When New Zealand’s Graham McRae took out the 1973 Tasman Series he become the first - and only - driver to win the Series three years in a row.
The series winning mount for 1973 was the hot pink McRae GM1 Chevrolet, powered by British developed Alan Smith engines. McRae was running hot, having just returned from winning the rich L&M Formula 5000 series in the United States.
Graham is pictured in this ad for Australian Petroleum company Ampol at Adelaide International Raceway. Interestingly the image is from the 1972 series, as the following McLaren M10B is driven by Kevin Bartlett, Kevin entered a Lola T300 in the 1973 Tasman. Despite his success, Adelaide proved to be unkind to McRae as he failed to finish at this round in both 1972 and 1973.
With the introduction of Formula 5000 to the Tasman Series the stars of Formula One no longer made the long haul down under each summer. However, there was an intensely competitive field of New Zealanders, Australians and some well credentialed internationals.
The man most pundits expected to be McRae’s strongest opposition in the 1973 Tasman was Frank Matich, fresh from his dominant victory in the Australian Drivers Championship - or Gold Star. Ultimately Matich endured a patchy run, winning only once at Surfers Paradise.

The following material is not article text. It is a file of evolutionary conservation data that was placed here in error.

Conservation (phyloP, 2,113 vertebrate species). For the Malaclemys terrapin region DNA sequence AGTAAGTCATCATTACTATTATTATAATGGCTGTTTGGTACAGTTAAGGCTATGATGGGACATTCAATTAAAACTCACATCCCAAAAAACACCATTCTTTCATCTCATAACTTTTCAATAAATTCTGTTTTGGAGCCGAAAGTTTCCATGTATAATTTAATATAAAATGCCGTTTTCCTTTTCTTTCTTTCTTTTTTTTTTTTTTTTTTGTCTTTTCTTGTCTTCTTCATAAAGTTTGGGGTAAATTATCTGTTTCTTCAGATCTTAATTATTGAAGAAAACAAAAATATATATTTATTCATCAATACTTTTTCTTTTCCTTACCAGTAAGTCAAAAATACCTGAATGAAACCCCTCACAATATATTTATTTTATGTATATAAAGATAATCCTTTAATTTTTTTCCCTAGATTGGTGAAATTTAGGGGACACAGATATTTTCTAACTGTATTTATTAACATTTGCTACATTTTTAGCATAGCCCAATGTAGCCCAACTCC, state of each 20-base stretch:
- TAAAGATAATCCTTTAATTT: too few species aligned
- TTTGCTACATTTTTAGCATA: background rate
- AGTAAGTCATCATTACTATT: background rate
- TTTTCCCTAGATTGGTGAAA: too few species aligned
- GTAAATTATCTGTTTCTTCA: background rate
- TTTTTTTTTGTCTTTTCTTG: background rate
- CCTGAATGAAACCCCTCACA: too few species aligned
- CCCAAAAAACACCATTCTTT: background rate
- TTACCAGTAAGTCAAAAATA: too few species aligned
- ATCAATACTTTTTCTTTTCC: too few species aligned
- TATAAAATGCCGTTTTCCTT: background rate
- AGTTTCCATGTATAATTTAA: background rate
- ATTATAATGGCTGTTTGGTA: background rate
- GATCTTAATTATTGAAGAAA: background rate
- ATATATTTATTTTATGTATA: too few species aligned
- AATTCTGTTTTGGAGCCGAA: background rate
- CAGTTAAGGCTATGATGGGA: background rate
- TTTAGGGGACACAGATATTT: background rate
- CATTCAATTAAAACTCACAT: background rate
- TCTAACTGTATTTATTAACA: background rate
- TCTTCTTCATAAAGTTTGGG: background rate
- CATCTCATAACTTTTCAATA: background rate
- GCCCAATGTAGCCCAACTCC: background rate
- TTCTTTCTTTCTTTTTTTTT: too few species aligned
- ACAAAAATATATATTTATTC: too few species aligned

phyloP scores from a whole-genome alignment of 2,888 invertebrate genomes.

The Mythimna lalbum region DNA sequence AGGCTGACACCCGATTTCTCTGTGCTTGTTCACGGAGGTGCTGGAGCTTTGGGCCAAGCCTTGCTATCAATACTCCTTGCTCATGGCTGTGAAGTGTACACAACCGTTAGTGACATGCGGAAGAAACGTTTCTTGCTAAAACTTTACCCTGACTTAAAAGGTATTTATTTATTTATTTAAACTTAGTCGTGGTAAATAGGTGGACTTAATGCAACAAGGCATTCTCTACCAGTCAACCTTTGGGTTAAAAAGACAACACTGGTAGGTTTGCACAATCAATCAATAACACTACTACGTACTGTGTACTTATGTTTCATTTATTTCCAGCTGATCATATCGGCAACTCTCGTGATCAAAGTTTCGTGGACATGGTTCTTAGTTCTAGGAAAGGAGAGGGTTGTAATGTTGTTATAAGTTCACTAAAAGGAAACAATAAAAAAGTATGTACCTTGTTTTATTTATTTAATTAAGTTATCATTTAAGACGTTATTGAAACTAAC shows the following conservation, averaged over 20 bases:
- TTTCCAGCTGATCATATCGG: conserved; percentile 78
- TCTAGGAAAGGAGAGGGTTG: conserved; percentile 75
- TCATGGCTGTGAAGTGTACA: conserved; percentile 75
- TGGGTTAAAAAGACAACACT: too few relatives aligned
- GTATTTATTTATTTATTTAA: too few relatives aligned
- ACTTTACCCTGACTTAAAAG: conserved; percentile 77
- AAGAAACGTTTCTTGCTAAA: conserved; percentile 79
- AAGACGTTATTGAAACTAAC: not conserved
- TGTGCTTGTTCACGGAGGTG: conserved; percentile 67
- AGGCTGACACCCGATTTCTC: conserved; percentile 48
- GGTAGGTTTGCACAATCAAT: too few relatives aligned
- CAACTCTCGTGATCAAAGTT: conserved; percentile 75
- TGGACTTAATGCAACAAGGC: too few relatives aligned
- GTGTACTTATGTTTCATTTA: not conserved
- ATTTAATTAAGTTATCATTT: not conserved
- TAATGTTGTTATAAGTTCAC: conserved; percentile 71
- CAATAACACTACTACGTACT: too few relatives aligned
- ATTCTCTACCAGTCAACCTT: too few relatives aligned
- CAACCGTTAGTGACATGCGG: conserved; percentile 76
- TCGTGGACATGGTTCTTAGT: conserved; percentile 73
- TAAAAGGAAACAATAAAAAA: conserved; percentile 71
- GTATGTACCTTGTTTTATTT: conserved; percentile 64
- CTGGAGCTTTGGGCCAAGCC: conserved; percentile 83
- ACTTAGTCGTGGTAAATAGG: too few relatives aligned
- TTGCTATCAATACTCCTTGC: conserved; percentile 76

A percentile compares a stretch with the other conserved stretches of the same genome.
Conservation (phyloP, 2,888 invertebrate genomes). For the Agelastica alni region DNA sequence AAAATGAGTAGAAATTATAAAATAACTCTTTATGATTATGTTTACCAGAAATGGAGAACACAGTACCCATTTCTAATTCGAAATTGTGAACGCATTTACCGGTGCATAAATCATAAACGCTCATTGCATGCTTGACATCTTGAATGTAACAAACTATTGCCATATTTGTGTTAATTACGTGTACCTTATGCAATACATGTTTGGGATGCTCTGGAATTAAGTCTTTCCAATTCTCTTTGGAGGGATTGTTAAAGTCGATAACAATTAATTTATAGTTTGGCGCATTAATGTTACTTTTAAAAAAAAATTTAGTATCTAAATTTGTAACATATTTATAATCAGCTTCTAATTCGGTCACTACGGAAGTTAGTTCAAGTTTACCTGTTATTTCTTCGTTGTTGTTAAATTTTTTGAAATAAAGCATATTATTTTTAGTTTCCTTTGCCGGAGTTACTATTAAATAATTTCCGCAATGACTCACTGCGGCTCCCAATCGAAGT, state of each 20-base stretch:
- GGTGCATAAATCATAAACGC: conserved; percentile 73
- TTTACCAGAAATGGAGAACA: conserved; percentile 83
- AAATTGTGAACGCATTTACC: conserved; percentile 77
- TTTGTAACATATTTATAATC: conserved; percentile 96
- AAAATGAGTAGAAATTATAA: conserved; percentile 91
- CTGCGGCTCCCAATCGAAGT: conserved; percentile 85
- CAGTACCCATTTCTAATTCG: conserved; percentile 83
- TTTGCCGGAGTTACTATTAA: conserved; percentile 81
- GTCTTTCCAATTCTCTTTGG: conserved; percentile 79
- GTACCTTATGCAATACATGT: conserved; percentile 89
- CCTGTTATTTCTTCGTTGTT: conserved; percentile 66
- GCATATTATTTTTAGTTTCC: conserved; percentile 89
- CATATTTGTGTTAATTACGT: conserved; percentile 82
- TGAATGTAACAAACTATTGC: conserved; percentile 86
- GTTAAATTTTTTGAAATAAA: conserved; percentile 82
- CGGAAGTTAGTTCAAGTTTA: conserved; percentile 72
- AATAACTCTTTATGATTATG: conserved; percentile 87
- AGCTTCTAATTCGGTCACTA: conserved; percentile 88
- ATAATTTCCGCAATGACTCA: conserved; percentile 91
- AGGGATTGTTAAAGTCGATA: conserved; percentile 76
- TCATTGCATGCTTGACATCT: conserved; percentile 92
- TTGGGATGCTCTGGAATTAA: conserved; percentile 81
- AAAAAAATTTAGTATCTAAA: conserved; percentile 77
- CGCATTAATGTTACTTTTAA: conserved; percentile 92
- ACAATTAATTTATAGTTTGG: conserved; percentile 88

Local hopes also rested with big name Formula 5000 heroes like Max Stewart, Kevin Bartlett, David Oxton, Johnnie Walker, Warwick Brown and John McCormack in the Ansett Team Elfin MR5 Repco.
The US contingent was led by Sam Posey. Sam came to the Tasman Series with a big reputation and experience in American Formula 5000, Indianapolis, and Le Mans. From England came Alan Rollinson, one of the name drivers of British and European Formula 5000 racing, along with his 24 year old cousin, and relative new comer Steve Thompson.
Tragically the days of the Tasman Series were numbered, costs and a shift in popularity towards sedan racing sealed it’s fate. What had once been the pinnacle series of the southern hemisphere ended with the last race held at Sandown Raceway in February 1975.